• Crossref
    • Search Google Scholar
    • Export Citation
  • Russchenberg,H.,T. Otto,R. Reinoso-Rondinel,C. Unal, andJ. Yin,2010: IDRA weather radar measurements—All data. 4TU Centre for Research Data, Delft University of Technology. Subset used: IDRA processed data with standard range, accessed 12 October 2012, https://doi.org/10.4121/uuid:5f3bcaa2-a456-4a66-a67b-1eec928cae6d.

    • Crossref
    • Export Citation
  • Ryzhkov,A., andD. S. Zrnić,1995:Precipitation and attenuation measurements at 10-cm wavelength.J. Appl. Meteor.,34,21212134, https://doi.org/10.1175/1520-0450(1995)034<2120:PAAMAA>2.0.CO;2.

    • Crossref
    • Search Google Scholar
    • Export Citation
  • Ryzhkov,A., andD. S. Zrnić,2005: Radar polarimetry at S, C, and X bands: Comparative analysis and operational implications. 32nd Conf. on Radar Meteor., Albuquerque, NM, Amer. Meteor. Soc., 9R3, https://ams.confex.com/ams/32Rad11Meso/webprogram/Paper95684.html.

  • Ryzhkov,A.,M. Diederich,P. Zhang, andC. Simmer,2014:Potential utilization of specific attenuation for rainfall estimation, mitigation of partial beam blockage, and radar networking.J. Atmos. Oceanic Technol.,31,599619, https://doi.org/10.1175/JTECH-D-13-00038.1.

    • Crossref
    • Search Google Scholar
    • Export Citation
  • Scarchilli,G.,E. Gorgucci,V. Chandrasekar, andT. A. Seliga,1993:Rainfall estimation using polarimetric techniques at C-band frequencies.J. Appl. Meteor.,32,11501160, https://doi.org/10.1175/1520-0450(1993)032<1150:REUPTA>2.0.CO;2.

    • Crossref
    • Search Google Scholar
    • Export Citation
  • Scarchilli,G.,E. Gorgucci,V. Chandrasekar, andA. Dobaie,1996:Self-consistency of polarization diversity measurement of rainfall.IEEE Trans. Geosci. Remote Sens.,34,2226, https://doi.org/10.1109/36.481887.

    • Crossref
    • Search Google Scholar
    • Export Citation
  • Schneebeli,M., andA. Berne,2012:An extended Kalman filter framework for polarimetric X-band weather radar data processing.J. Atmos. Oceanic Technol.,29,711730, https://doi.org/10.1175/JTECH-D-10-05053.1.

    • Crossref
    • Search Google Scholar
    • Export Citation
  • Schneebeli,M.,J. Grazioli, andA. Berne,2014:Improved estimation of the specific differential phase shift using a compilation of Kalman filter ensembles.IEEE Trans. Geosci. Remote Sens.,52,51375149, https://doi.org/10.1109/TGRS.2013.2287017.

    • Crossref
    • Search Google Scholar
    • Export Citation
  • Snyder,J.,H. Bluestein, andG. Zhang,2010:Attenuation correction and hydrometeor classification of high-resolution, X-band, dual-polarized mobile radar measurements in severe convective storms.J. Atmos. Oceanic Technol.,27,19792001, https://doi.org/10.1175/2010JTECHA1356.1.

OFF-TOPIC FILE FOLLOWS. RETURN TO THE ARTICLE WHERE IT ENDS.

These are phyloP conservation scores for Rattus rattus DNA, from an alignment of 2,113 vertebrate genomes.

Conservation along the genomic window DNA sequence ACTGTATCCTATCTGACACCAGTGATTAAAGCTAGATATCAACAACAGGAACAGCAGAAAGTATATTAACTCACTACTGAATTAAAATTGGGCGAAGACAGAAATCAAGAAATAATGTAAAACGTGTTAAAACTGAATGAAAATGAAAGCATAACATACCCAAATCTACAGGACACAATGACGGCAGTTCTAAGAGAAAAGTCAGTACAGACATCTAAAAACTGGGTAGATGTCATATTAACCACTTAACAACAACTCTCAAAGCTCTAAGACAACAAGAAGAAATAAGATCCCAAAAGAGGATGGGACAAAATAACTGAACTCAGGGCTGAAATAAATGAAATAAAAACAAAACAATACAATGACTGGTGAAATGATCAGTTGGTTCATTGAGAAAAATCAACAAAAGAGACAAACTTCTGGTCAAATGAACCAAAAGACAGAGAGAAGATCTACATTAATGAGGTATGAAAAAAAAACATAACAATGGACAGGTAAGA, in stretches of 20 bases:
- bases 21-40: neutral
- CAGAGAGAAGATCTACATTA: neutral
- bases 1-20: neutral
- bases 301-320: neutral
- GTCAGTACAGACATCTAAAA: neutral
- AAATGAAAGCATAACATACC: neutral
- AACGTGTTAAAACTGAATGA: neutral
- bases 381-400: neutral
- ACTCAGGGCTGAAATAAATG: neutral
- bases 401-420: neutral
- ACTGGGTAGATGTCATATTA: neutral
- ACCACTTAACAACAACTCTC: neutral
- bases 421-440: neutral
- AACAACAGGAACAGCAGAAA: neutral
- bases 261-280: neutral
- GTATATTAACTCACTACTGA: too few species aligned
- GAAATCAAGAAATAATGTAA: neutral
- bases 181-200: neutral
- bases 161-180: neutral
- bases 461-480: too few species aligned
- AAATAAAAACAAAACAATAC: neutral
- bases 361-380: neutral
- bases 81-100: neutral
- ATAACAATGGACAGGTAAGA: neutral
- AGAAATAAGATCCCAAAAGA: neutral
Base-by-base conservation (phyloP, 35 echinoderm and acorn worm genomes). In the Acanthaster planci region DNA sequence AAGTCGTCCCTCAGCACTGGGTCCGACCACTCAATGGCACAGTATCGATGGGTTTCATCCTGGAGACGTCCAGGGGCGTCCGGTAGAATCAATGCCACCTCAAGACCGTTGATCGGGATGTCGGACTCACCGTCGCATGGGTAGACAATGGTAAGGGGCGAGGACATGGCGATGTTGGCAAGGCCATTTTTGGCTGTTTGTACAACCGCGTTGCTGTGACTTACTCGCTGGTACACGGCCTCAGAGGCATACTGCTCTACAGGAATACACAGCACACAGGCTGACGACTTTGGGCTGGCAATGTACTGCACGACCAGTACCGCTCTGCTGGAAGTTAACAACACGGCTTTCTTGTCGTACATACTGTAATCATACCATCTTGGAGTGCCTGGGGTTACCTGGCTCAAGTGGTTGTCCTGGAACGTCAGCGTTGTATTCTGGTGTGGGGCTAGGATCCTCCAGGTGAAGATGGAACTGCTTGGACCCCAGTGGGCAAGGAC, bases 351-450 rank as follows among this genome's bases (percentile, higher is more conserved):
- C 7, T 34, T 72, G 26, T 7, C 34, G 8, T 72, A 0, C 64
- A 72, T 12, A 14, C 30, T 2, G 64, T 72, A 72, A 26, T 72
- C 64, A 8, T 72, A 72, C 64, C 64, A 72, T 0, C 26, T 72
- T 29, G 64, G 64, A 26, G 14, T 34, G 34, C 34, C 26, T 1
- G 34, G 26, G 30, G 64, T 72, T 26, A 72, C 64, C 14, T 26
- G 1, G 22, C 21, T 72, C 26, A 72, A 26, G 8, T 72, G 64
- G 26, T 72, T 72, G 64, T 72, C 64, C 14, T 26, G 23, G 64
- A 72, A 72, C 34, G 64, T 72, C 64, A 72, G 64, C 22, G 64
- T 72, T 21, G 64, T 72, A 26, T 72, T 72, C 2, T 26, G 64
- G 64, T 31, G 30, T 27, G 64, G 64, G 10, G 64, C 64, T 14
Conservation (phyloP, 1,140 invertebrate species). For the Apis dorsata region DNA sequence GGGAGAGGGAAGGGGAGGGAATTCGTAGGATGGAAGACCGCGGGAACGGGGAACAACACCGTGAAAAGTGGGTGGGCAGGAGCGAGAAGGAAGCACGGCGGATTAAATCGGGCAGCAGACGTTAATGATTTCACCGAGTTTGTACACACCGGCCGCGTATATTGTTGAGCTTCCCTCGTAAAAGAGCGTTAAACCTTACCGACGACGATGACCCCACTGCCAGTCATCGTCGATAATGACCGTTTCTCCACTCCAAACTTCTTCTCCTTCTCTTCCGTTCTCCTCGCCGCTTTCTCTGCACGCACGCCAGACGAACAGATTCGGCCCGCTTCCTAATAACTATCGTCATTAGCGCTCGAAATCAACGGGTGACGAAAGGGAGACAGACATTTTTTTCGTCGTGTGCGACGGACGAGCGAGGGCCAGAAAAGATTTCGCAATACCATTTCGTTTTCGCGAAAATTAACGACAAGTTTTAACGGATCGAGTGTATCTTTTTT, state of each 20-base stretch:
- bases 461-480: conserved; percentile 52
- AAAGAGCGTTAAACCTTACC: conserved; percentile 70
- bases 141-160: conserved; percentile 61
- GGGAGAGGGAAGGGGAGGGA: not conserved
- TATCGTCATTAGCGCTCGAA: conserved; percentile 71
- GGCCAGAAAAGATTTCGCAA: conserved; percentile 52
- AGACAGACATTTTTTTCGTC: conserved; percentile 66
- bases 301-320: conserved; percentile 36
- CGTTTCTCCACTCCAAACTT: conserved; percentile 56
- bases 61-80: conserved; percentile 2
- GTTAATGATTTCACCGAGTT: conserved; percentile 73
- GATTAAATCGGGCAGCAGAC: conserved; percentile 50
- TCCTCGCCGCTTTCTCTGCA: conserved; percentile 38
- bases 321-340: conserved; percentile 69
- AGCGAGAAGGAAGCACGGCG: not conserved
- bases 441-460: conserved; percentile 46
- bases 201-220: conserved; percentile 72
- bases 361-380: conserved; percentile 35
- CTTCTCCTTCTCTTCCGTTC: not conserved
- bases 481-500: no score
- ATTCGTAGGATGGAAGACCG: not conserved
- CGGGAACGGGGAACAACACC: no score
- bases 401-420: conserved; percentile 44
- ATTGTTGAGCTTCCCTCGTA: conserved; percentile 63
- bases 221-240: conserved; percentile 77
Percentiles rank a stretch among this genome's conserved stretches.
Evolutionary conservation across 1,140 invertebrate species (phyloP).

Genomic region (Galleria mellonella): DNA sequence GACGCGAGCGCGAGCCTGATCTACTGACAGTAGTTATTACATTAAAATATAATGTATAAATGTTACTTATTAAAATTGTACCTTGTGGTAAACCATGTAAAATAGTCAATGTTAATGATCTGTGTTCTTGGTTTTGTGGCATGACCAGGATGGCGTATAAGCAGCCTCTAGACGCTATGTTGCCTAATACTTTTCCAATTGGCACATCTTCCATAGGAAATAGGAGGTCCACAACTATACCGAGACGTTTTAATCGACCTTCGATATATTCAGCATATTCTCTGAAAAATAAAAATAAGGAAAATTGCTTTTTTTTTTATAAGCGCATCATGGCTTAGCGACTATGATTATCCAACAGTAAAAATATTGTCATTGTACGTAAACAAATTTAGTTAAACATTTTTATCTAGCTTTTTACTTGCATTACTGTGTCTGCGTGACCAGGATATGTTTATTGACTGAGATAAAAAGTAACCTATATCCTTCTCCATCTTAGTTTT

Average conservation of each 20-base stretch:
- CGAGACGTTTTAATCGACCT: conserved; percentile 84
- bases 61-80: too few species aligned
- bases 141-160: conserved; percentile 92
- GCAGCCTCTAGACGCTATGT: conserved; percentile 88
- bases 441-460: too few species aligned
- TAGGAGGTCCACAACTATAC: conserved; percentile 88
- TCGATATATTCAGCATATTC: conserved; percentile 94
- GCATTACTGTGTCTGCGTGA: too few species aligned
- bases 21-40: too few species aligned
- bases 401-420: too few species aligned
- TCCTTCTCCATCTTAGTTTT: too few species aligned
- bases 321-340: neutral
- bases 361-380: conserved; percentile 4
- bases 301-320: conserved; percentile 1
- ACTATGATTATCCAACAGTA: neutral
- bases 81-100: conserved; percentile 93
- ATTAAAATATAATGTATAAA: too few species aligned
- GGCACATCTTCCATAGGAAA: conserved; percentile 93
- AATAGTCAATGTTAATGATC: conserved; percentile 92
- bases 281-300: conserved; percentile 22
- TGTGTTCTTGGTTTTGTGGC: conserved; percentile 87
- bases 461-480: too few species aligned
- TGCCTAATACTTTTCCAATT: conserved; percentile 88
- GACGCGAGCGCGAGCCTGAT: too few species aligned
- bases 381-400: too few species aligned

• Crossref
    • Search Google Scholar
    • Export Citation
  • Testud,J.,E. L. Bouar,E. Obligis, andM. Ali-Mehenni,2000:The rain profiling algorithm applied to polarimetric weather radar.J. Atmos. Oceanic Technol.,17,332356, https://doi.org/10.1175/1520-0426(2000)017<0332:TRPAAT>2.0.CO;2.

    • Crossref
    • Search Google Scholar
    • Export Citation
  • Trömel,S.,M. R. Kumjian,A. V. Ryzhkov,C. Simmer, andM. Diederich,2013:Backscatter differential phase—Estimation and variability.J. Appl. Meteor. Climatol.,52,25292548, https://doi.org/10.1175/JAMC-D-13-0124.1.

    • Crossref
    • Search Google Scholar
    • Export Citation
  • Wang,Y., andV. Chandrasekar,2009:Algorithm for estimation of the specific differential phase.J. Atmos. Oceanic Technol.,26,25652578, https://doi.org/10.1175/2009JTECHA1358.1.

    • Crossref
    • Search Google Scholar
    • Export Citation
  • Wang,Y.,P. Zhang,A. V. Ryzhkov,J. Zhang, andP.-L. Chang,2014:Utilization of specific attenuation for tropical rainfall estimation in complex terrain.J. Hydrometeor.,15,22502266, https://doi.org/10.1175/JHM-D-14-0003.1.

    • Crossref
    • Search Google Scholar
    • Export Citation
  • Weisman,M., andR. Trapp,2003:Low-level mesovortices within squall lines and bow echoes. Part I: Overview and dependence on environment shear.Mon. Wea. Rev.,131,27792803, https://doi.org/10.1175/1520-0493(2003)131<2779:LMWSLA>2.0.CO;2.

    • Crossref
    • Search Google Scholar
    • Export Citation
Save